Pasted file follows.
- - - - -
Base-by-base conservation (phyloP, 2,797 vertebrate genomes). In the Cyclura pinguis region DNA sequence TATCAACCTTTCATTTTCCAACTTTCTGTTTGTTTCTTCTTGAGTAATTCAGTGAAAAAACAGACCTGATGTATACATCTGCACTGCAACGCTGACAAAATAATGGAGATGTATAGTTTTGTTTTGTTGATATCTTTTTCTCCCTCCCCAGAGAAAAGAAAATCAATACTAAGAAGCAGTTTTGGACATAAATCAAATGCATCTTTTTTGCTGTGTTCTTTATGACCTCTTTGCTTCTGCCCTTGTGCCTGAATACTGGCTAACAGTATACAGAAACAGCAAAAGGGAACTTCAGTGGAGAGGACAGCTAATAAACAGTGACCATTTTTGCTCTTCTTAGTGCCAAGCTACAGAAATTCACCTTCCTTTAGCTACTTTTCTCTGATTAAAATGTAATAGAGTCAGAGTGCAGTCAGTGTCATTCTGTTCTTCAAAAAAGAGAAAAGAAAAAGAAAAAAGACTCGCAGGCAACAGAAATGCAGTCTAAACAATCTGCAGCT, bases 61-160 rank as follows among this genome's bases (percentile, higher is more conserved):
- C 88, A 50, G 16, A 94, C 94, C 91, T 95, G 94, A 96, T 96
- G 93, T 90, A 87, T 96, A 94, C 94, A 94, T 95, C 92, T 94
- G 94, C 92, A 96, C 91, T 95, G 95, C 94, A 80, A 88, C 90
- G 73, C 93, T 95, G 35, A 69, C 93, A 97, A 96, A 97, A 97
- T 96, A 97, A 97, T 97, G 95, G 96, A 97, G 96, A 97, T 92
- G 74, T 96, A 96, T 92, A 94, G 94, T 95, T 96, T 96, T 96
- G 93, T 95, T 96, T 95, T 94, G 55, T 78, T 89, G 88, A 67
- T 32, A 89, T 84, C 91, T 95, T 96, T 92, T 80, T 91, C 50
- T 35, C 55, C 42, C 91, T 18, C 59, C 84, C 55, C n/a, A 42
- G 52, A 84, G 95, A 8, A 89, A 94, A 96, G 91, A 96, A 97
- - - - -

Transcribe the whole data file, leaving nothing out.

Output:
Base-by-base conservation (phyloP, 2,797 vertebrate genomes). In the Cyclura pinguis region DNA sequence TATCAACCTTTCATTTTCCAACTTTCTGTTTGTTTCTTCTTGAGTAATTCAGTGAAAAAACAGACCTGATGTATACATCTGCACTGCAACGCTGACAAAATAATGGAGATGTATAGTTTTGTTTTGTTGATATCTTTTTCTCCCTCCCCAGAGAAAAGAAAATCAATACTAAGAAGCAGTTTTGGACATAAATCAAATGCATCTTTTTTGCTGTGTTCTTTATGACCTCTTTGCTTCTGCCCTTGTGCCTGAATACTGGCTAACAGTATACAGAAACAGCAAAAGGGAACTTCAGTGGAGAGGACAGCTAATAAACAGTGACCATTTTTGCTCTTCTTAGTGCCAAGCTACAGAAATTCACCTTCCTTTAGCTACTTTTCTCTGATTAAAATGTAATAGAGTCAGAGTGCAGTCAGTGTCATTCTGTTCTTCAAAAAAGAGAAAAGAAAAAGAAAAAAGACTCGCAGGCAACAGAAATGCAGTCTAAACAATCTGCAGCT, bases 61-160 rank as follows among this genome's bases (percentile, higher is more conserved):
- C 88, A 50, G 16, A 94, C 94, C 91, T 95, G 94, A 96, T 96
- G 93, T 90, A 87, T 96, A 94, C 94, A 94, T 95, C 92, T 94
- G 94, C 92, A 96, C 91, T 95, G 95, C 94, A 80, A 88, C 90
- G 73, C 93, T 95, G 35, A 69, C 93, A 97, A 96, A 97, A 97
- T 96, A 97, A 97, T 97, G 95, G 96, A 97, G 96, A 97, T 92
- G 74, T 96, A 96, T 92, A 94, G 94, T 95, T 96, T 96, T 96
- G 93, T 95, T 96, T 95, T 94, G 55, T 78, T 89, G 88, A 67
- T 32, A 89, T 84, C 91, T 95, T 96, T 92, T 80, T 91, C 50
- T 35, C 55, C 42, C 91, T 18, C 59, C 84, C 55, C n/a, A 42
- G 52, A 84, G 95, A 8, A 89, A 94, A 96, G 91, A 96, A 97